EU urges Russia, Iran, Turkey to deliver on Syria promises

EU urges Russia, Iran, Turkey to deliver on Syria promises

The European Union on Wednesday called on Russia, Iran and Turkey to ensure a halt to fighting in Syria, as international donors gathered in Brussels to drum up aid for the conflict-ravaged country.

As the conflict enters its eighth year, more than 13 million Syrians are in need of humanitarian assistance. Over 5 million refugees are displaced outside the country.

EU foreign policy chief Federica Mogherini said that Russia, Iran and Turkey have a "special responsibility" to establish a cease-fire and to press Syrian President Bashar Assad to return to the negotiating table.

"We are seeing an escalation in military activities which is exactly the contrary" to what they promised, Mogherini said.

Around 80 countries, organizations and partners backing Syria are taking part in the donor conference. The EU hopes the meeting will give impetus to stalled peace moves under U.N. auspices, on top of gathering humanitarian aid for Syria and for neighbors like Lebanon and Jordan, struggling to cope with millions of refugees.

Meanwhile, U.N. Syria envoy Staffan De Mistura has warned that the northern, rebel-held province of Idlib could become Syria's newest humanitarian crisis area.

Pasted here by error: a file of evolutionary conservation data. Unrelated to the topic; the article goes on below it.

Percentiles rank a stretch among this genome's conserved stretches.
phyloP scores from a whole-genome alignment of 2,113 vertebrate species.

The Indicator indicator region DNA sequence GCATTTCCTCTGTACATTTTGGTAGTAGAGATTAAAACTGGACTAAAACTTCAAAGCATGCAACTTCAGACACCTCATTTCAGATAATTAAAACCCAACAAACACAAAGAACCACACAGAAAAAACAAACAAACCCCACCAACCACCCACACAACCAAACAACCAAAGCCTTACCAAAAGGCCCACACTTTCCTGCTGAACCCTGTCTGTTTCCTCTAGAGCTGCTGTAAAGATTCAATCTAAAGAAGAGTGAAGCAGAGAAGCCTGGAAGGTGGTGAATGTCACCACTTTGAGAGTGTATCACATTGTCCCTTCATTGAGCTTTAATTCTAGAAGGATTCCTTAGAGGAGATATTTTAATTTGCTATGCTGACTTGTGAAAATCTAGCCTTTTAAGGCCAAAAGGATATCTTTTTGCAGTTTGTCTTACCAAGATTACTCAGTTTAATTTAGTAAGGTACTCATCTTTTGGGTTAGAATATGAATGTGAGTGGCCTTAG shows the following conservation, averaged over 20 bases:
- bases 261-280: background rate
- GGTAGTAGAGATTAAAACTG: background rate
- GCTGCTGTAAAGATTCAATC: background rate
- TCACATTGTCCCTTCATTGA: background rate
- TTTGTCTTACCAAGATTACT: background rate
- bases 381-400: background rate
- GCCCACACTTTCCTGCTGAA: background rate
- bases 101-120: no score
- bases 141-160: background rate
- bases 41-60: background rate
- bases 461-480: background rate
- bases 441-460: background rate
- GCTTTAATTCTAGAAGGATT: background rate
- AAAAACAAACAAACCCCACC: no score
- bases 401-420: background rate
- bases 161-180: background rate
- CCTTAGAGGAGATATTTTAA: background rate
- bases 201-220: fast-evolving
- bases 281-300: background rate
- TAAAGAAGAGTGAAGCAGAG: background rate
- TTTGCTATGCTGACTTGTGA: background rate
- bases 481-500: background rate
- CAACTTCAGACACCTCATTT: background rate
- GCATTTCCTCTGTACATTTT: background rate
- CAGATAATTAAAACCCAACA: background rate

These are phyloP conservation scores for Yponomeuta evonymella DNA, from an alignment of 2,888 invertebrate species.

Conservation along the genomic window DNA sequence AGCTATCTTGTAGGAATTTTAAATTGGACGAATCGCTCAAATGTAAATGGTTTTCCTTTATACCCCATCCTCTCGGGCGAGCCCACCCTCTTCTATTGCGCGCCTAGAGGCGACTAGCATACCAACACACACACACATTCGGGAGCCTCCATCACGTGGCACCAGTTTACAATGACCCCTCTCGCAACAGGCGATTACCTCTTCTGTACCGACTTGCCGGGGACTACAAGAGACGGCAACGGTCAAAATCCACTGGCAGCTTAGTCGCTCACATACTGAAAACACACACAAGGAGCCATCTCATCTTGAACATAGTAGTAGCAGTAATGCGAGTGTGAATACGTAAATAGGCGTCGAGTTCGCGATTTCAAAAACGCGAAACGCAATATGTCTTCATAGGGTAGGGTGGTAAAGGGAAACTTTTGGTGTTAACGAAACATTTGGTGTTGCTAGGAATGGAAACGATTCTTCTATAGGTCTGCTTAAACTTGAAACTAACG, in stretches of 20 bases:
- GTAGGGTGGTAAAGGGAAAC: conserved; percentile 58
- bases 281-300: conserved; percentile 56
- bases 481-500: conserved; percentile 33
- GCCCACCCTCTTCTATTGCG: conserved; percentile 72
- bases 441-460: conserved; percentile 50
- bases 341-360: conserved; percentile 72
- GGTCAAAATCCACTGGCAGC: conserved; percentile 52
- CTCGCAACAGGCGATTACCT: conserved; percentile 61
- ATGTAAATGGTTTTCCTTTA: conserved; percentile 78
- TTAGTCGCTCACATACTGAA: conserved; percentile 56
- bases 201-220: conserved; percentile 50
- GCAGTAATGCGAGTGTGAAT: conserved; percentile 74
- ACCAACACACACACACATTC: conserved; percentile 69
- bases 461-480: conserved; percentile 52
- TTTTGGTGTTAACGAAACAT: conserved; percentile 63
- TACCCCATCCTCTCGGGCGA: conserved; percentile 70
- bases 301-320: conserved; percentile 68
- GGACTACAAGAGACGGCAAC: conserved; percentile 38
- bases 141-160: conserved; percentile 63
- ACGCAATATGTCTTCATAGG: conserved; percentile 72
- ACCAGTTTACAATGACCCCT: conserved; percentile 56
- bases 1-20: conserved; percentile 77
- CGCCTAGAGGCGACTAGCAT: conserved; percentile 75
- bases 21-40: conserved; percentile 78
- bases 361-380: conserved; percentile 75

De Mistura said Tuesday that "Idlib is the big new challenge - 2.5 million people." He told reporters that "there are women, children, civilians, and this is looming up there."

De Mistura hoped the donor conference "will be an occasion for also making sure that Idlib doesn't become the new Aleppo, the new eastern Ghouta, because the dimensions are completely different."

The Syrian Observatory for Human Rights says 177,000 people have fled combat in eastern Ghouta since February. The rest - including about 12,000 fighters - relocated to Idlib.

United Nations humanitarian chief Mark Lowcock says he expects donors to pledge 4.4 billion dollars in humanitarian aid for Syria and neighbors sheltering its refugees for 2018

He told reporters during an international donor conference in Brussels, we have made a good start,even though the pledges would fall well short of the estimated 7 billion dollars the U.N. is seeking. 

He also thanked the EU, Germany and Britain for making large offers.

Russian military has indicated that it will supply the Syrian government with a sophisticated air defense system

In a statement today (Wednesday), Col. Gen. Sergei Rudskoi said Russia will supply Syria with "new missile defense systems soon.

Rudskoi's statement did not specify the type of weapons, but his remarks follow reports in the Russian media that Moscow is considering selling its S-300 surface-to-air missile systems to Syria.